Given the long odds against success, everybody in show biz could use a mentor, somebody to teach them the ropes and send them on their way. In a perfect world those lessons are delivered with loving care and remembered fondly for a lifetime.
In the real world, they tend to be delivered in a way that leaves the mentee as dazed and confused by his/her collision with the mentor as you can imagine.
Either way, you learn, and we have two coming-of-age stories to drive the point home: 2009’s “Me and Orson Welles” versus 1982’s “My Favorite Year.”
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Based on Robert Kaplow’s novel of the same name, “Me and Orson Welles” tells the story of Richard Samuels, a 1937 vintage teenager who just happens to bump into Orson Welles a week before his ambitious Broadway debut playing Brutus in “Julius Caesar” at his soon-to-be-famous Mercury Theater. Welles, at the time, was only 22 himself (yet the English actor Christian McKay plays him as so much older in this film), but he was the boy genius and he uses Richard up and spits him out by the end. It’s a charmer, this film, and my wife Jackie and I saw it at the Director’s Guild screening in November with a terrific Q-and-A with its director who basically acknowledged that it’s a love letter to actors and the theater.
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The Defending Champion
“My Favorite Year” made a star out of Mark Linn-Baker (if you can call getting cast on his own sitcom, “Perfect Strangers,” as stardom). He plays budding comedy writer Benjy Stone who’s working on one of those ’50s comedy-variety shows when Hollywood legend Alan Swann (Peter O’Toole) is booked. O’Toole got an Oscar nomination for his performance as Swann, a comic drunk of epic proportions who Benjy has to watch over and make sure is fit for air when the live show arrives. Adventures ensue. Horse rides through Central Park (see below), home meals with the parents, drunken reveries in hotel bathtubs, that kind of thing…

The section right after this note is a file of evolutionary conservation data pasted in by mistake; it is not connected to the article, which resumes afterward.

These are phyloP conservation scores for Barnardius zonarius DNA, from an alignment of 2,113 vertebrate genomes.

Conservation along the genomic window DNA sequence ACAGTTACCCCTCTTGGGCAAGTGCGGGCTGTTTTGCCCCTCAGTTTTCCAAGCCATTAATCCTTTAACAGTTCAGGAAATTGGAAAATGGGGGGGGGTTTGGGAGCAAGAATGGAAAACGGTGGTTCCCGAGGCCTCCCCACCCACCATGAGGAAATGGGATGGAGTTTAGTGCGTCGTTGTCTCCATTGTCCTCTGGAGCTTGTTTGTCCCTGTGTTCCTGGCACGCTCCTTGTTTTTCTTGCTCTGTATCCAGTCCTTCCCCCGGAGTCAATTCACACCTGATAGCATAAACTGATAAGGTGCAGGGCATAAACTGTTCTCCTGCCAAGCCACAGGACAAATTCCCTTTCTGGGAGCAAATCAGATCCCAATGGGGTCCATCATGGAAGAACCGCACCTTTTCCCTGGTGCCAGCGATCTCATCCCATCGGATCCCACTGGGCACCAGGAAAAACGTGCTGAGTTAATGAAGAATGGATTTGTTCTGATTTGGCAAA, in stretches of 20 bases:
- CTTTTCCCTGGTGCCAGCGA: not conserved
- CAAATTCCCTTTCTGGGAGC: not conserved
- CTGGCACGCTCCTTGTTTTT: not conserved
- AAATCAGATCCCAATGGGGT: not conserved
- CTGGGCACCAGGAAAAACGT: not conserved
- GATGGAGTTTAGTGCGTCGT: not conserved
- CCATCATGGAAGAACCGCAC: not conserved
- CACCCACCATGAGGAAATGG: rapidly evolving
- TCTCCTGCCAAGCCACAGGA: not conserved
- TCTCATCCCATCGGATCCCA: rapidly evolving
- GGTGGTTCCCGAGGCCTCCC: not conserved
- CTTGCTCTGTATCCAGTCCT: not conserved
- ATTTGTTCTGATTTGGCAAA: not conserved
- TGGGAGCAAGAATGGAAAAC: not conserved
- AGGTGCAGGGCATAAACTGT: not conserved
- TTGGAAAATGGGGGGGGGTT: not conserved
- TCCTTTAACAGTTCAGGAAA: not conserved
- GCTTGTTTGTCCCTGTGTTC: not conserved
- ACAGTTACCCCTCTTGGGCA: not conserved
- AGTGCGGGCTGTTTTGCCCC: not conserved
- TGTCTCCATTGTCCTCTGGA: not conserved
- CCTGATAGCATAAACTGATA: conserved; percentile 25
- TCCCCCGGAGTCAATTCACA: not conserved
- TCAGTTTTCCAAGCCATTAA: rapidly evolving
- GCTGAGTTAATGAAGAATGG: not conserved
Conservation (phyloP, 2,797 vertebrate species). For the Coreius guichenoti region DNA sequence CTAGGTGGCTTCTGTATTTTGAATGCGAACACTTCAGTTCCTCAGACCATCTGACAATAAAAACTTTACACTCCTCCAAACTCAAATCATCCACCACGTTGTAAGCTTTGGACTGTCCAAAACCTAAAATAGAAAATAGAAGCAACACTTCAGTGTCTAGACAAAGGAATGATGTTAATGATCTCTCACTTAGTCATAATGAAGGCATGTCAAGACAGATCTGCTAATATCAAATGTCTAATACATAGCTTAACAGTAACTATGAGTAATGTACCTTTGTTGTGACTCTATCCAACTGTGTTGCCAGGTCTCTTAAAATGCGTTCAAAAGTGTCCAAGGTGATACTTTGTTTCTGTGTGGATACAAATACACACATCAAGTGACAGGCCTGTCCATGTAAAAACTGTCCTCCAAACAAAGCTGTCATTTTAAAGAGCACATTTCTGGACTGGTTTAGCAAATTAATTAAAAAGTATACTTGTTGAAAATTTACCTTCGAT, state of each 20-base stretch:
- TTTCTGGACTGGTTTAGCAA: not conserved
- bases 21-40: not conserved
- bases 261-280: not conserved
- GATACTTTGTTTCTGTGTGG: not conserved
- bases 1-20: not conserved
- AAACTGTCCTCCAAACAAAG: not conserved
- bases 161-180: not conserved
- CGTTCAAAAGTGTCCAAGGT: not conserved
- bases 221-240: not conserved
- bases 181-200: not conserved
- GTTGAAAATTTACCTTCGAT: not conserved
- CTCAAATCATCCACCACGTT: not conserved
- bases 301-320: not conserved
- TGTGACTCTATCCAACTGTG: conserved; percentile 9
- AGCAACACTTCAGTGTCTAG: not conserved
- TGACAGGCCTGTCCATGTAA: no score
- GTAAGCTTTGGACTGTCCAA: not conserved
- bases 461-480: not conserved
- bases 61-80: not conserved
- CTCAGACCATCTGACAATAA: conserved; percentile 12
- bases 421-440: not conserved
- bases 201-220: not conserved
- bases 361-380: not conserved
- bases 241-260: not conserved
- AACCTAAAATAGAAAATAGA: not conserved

The stars are reversed in these two films. In “Me and Orson Welles,” it’s teen sensation Zac Efron who is the star you’ve heard of, playing Richard, and Christian McKay, an actor you’ve never heard of, playing Welles (and getting lots of award attention so far this year). In “My Favorite Year,” it was unknown Mark Linn-Baker playing the young kid and huge star Peter O’Toole playing the liquored up superstar actor. Quickly now, the highlights: Zac Efron’s good looks and talent at singing and dancing should not be held against him; he does not suck at all as an actor, in fact, he’s excellent, almost as good as McKay who is a revelation as the cruel game-playing Welles and the equally wonderful Claire Danes; but O’Toole did get that Oscar nom and Linn-Baker did get that sitcom so they were pretty good, too.
The tone of “My Favorite Year” is broadly comedic, slightly sillier than a Neil Simon play. “Me and Orson Welles,” in contrast, feels like heightened reality, a window into the world of New York theater in those last years before World War II.
The real difference is the direction. Richard Linklater (“Dazed and Confused”) simply directs the hell out of “Me and Orson Welles,” giving it a look and feel of authenticity, importance and cool while Richard Benjamin’s work on “My Favorite Year” is static, over-lit and generally not-that-good.
A great plan would be to re-make “My Favorite Year” with Richard Linklater directing. Until they do that, though, Linklater’s latest effort is going to take the championship belt away from that ’80s film which is funny in spurts, engaging occasionally, but doesn’t hold up to modern sensibilities. “Me and Orson Welles” is the winner now and if you check out the film in a quarter century, it’s still going to hold up nicely. Everyone I know who’s seen it so far thought it was fun and kind of sweet and — for me — it’s the winner by knock-out in this Smackdown. If you miss it in the theaters, rent the DVD. You won’t be sorry.